Yes, diamonds are forever but would you forever cherish, however brilliant, a stone that you know nothing about? Especially now that you have seen Blood Diamond and recognised the truth about “conflict” or “blood” diamonds? (These are illegally traded stones that fund insurgencies and warlords in war-torn areas.) “Diamonds, formed up to three billion years ago and brought to the earth’s surface by a miracle of nature, are symbols of the most important moments in our lives. There should be nothing opaque about Tiffany diamonds,” says Alessandro Bogliolo, chief executive officer, Tiffany & Co. “Our clients want and deserve to know where their most valuable, most cherished diamond jewellery is from, and how it came to be.”
In keeping with a new tradition established last year, your solitaire from Tiffany now comes with its provenance included on the Tiffany Diamond Certificate for individually registered diamonds, alongside the stone’s other specifications — information not generally made available by the industry. Tiffany will soon also share each stone’s craftsmanship journey (such as the cutting and polishing workshop location). So you will have information on where your stone was dug up, who polished it and where. In cases where provenance is unknown (such as heritage stones that predate this policy), the brand will provide confirmation that the diamond was sourced through the leading practices of the industry.
For all lovers of fine jewellery and diamonds, Anisa Kamadoli Costa, chief sustainability officer at Tiffany & Co. and chairman and president at The Tiffany & Co. Foundation discusses the sharing of information on your stones that Tiffany provides….
How do you ensure that Tiffany & Co. operates in environmentally and socially responsible ways? Can you tell us something about your sustainability efforts?
Tiffany & Co. has a longstanding history in sustainability and focusing on the value of what happens at the origin of its supply chain. Our work really began back in 1995, when we opposed the development of a gold mine that threatened Yellowstone National Park in the United States. We realised then, that what happens at the origins of supply chains matters for the end product, for the brand and for our customers. Since then, Tiffany has been committed to conducting business responsibly, sustaining the natural environment and positively impacting the communities in which we operate. This is really the guiding principle that underpins the three core sustainability pillars of our business: our Product, our Planet, and our People.
Could you explain what Tiffany’s Diamond Source Initiative is about and how it protects the environment?
Continue reading your story on the app
Continue reading your story in the magazine
Sisters Tashi and Tara Mitra demonstrate to Akanksha Pandey how deviating from the mainstream can bend the way we think, live and dress
NOTES TO SELF
An anthropomorphized tiger’s perspective, a viscerally worded futuristic interpretation of loss, a critique of performative activism, a meta reflection on the earth’s crises. Told through different lenses, Janaki Lenin, Indrapramit Das, Keshava Guha and Roshan Ali’s stories — written exclusively for Verve — attempt to make sense of the fraught reality that we exist in today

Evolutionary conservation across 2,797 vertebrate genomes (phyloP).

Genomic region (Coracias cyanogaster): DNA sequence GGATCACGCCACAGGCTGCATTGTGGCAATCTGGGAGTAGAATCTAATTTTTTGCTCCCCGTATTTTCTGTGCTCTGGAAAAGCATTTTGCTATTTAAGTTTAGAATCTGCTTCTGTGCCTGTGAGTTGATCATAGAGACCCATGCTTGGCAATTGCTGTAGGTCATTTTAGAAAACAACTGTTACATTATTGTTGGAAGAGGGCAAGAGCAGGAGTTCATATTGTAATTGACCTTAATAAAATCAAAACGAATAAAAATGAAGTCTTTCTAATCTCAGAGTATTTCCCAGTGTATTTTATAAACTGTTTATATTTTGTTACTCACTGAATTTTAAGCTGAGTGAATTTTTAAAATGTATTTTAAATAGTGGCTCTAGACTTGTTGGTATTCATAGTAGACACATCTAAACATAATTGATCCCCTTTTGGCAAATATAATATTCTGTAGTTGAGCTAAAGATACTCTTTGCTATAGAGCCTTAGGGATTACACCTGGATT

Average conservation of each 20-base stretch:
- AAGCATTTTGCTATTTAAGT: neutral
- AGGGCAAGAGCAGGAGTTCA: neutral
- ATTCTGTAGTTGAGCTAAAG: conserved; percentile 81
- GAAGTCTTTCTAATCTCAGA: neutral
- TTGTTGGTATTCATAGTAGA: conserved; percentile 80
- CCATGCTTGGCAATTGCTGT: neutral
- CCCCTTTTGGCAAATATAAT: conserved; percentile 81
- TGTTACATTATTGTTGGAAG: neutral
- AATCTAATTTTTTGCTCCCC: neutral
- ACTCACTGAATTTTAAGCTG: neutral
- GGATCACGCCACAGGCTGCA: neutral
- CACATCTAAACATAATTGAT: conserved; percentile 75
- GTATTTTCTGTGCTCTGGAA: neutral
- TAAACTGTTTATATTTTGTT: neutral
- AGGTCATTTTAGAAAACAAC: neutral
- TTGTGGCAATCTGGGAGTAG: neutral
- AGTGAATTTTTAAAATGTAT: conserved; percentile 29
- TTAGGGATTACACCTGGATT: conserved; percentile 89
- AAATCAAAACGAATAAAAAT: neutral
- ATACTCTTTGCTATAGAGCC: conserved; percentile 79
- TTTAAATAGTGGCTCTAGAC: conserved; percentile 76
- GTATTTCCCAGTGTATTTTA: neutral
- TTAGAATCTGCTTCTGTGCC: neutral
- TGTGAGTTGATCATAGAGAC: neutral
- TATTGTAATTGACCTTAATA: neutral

The Eternal Optimist
As Generation X and xennials grapple with fully transitioning to conscious living, young millennials and Generation Z are leading the charge to reverse human-caused environmental damage. Sahar Mansoor, founder and CEO of the Bengaluru-based zero-waste social enterprise Bare Necessities, has a simple overarching philosophy: consume less and stay positive. Verve gets deeper into the mindset of the action-oriented earth advocate
Indian music festivals have been demonstrating a refreshing sense of responsibility in terms of their ecological impact. Interacting with stakeholders who strive to make these large-scale events greener, Akhil Sood investigates the reasons behind the improved attitudes of audiences and the increase in corporate support.
Crafted using nature’s elements, these dials draw inspiration from the many heterogeneous materials and hues around us.Verve turns its lens onto a mesmerising few
THE KIDS ARE ALL RIGHT
Children are holding adults accountable for both the grim future they are facing and the toll this is taking on their mental health. Madhumita Bhattacharyya initiates conversations with families of young climate activists and observes the extent to which parenting has changed in the face of catastrophe
Most of us are only just waking up to the urgency of climatic action. When the stakes are so high, what can individual action solve? Mridula Mary Paul, an environmental policy expert, is proof of the tenacity needed to effect systemic change. It’s not glamorous, and the rewards are few and far between, but that doesn’t stop her from aiming big, finds Anandita Bhalerao
Along For The Ride
Navigating Indian streets as a woman is hard enough. But what is it like while riding a bicycle? Bengaluru-based Shreya Dasgupta, a regular cyclist, speaks to five urban women about the pros and cons of this increasingly popular means of transport.
Diamonds With Provenance
In keeping with the company’s commitment to environmental and social responsibility, Anisa Kamadoli Costa, chief sustainability officer at Tiffany & Co. and chairman and president at The Tiffany & Co. Foundation, enlightens Shirin Mehta on the efforts that make the jewellery giant an industry leader in transparency
This generation’s penchant for thoughtless consumption gets Madhu Jain roiled up, and she wonders if nature is getting its own back for our missteps…